A heavily and densely woven debut novel by author Laura McHugh, The Weight of Blood oozes mystery, secrets and pain like a long-festering wound. Told primarily from the perspective of Lila, a young mother burdened by her past, the story is paralleled by Lila’s now 17-year-old daughter Lucy’s story. Lila disappeared when Lucy was just a baby, and she always wondered what really happened the day her mother was last seen holding a gun and heading toward a cave deep in the Ozark Mountains. When Lucy’s childhood friend, Sheri, disappears and is found dismembered a year later, old secrets and suspicions begin to surface as Lucy works to uncover the truth.
Lucy lives with her father who is often away for days at a time working out of town. Even when he returns home he is still only half there, the other half still consumed by the pain of losing his young wife so many years ago. Lucy has an intimate support network of pseudo-family members, her mother’s once-best-friend and her daughter, a grandmotherly figure who lives nearby in the woods and her father’s brother Crete who is fiercely protective of Lucy, treating her like his own daughter.
In a small town, where heritage is held to the highest of standards and outsiders are always kept at arm’s length, there are no limits to what someone will do for the sake of family. The events that unravel through Lila’s and later into Lucy’s stories attest to the lengths one will go for family.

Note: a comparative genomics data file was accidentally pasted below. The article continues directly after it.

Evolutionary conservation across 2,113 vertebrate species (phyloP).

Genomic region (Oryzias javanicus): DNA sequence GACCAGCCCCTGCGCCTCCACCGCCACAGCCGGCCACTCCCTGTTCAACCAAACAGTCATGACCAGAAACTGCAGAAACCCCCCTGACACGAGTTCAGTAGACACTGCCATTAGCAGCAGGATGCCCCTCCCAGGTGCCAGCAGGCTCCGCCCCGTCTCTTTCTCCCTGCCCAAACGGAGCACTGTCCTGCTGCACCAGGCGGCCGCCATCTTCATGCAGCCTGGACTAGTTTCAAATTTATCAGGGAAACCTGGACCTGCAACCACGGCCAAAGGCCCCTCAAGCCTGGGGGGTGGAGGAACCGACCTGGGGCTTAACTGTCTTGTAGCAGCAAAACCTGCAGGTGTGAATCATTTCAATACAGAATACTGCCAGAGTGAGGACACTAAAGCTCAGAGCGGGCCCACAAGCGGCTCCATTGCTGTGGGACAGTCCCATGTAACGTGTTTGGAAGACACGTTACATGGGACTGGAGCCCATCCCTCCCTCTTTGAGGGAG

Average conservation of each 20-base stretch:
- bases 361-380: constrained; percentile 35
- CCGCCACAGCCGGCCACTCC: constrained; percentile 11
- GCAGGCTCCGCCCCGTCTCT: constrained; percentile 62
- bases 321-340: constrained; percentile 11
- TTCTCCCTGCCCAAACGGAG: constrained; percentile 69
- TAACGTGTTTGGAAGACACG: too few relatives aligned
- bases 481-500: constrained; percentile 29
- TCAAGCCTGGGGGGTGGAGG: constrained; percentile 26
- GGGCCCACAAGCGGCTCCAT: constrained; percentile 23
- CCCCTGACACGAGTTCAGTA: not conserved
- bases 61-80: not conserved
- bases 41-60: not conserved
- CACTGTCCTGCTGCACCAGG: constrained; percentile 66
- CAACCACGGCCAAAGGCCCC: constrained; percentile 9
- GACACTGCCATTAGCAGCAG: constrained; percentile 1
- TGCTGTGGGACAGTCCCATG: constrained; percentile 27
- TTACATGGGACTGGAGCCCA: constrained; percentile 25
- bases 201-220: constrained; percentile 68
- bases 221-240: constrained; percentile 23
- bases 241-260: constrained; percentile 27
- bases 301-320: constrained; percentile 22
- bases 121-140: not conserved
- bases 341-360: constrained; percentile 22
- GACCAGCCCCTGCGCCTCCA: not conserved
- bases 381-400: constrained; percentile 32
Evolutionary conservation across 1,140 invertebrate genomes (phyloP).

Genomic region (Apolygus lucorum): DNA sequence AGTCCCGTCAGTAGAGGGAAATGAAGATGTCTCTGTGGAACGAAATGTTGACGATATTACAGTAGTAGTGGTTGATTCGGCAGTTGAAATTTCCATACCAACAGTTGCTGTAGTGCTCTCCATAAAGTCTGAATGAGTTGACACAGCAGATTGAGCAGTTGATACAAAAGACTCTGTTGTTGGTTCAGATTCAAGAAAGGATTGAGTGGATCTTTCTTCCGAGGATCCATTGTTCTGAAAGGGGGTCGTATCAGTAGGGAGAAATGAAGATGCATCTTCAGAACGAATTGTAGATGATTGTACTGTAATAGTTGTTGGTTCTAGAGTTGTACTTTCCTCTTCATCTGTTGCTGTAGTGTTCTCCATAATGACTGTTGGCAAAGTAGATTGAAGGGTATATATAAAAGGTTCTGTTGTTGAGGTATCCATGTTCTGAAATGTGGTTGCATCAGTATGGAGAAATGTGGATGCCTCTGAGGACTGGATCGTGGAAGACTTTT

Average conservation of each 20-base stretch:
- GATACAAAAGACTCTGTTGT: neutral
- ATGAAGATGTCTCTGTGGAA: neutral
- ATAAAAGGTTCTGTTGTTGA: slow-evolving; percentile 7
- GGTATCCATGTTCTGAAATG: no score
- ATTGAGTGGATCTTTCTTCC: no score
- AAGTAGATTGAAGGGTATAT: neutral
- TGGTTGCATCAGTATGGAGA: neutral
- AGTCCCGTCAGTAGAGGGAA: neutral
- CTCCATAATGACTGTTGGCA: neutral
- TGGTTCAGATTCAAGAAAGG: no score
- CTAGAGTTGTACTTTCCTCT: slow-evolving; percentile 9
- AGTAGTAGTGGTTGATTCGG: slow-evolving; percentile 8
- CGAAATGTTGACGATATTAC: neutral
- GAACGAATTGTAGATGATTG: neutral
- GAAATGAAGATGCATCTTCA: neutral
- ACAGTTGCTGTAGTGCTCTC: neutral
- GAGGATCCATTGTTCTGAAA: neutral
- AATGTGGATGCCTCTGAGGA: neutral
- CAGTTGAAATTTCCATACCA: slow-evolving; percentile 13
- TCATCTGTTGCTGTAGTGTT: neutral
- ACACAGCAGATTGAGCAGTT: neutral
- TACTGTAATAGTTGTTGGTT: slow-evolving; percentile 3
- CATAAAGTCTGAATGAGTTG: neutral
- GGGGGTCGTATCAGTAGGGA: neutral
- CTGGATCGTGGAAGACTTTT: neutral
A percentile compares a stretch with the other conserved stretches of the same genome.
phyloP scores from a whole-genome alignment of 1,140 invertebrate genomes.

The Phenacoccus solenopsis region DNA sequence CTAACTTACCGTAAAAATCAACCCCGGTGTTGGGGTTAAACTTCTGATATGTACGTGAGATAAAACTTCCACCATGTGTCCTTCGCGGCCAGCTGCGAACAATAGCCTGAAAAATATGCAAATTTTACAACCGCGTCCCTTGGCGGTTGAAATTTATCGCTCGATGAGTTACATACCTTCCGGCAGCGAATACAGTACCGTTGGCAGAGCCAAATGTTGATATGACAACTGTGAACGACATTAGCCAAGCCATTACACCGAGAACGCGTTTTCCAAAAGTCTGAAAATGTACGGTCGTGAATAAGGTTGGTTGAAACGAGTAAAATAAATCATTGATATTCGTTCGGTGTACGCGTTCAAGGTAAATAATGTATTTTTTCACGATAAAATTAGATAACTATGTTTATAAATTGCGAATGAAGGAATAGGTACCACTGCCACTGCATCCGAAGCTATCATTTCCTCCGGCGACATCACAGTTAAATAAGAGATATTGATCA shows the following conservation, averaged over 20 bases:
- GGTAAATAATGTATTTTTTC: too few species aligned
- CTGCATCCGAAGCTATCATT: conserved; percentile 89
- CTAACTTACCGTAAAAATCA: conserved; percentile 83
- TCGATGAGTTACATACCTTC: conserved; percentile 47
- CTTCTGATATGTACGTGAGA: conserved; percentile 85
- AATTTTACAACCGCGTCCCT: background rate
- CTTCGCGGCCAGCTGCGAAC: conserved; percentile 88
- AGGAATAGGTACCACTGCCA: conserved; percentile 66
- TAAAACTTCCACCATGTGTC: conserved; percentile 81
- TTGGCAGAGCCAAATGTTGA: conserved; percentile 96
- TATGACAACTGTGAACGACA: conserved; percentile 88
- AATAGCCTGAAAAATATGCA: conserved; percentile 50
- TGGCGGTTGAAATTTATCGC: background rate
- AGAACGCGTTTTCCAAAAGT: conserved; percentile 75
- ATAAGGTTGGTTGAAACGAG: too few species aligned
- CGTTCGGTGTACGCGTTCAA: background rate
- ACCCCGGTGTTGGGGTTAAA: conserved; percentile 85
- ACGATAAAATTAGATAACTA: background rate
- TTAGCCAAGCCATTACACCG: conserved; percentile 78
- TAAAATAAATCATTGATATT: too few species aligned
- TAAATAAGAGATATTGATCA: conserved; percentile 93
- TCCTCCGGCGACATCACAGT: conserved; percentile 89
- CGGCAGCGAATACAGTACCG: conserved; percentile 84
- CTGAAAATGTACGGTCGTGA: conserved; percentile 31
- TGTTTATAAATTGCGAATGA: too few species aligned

Tedd Arnold, author and illustrator of The New York Times bestselling Fly Guy series, has come out with a new book, Fix This Mess! In this new beginning reader, Arnold plays with words and the importance of meaning what you say.
Jake orders a robug through the mail that he intends to use to clean his filthy mess of a house. When he asks the robug to “Fix this mess,” the robug proceeds to move one mess to another area. This makes Jake frustrated. Will Jake ever get the robug to fix the mess? Well, not unless he changes his tactic.
Jake isn’t the only messy dog in town. Bad Dog, by award winning author and illustrator David McPhail, is a realistic fiction work about another messy dog, but unlike Jake, this one doesn’t have opposable thumbs to help clean his own messes.
Bad Dog is a beginning reader about a little boy with a bad dog named Tom. Tom does everything from destroying the family’s TV to digging through the garbage. One day, the boy’s parents get so fed up that they are ready to find Tom a new home, but then an unexpected event changes their perspective, at least for the time being.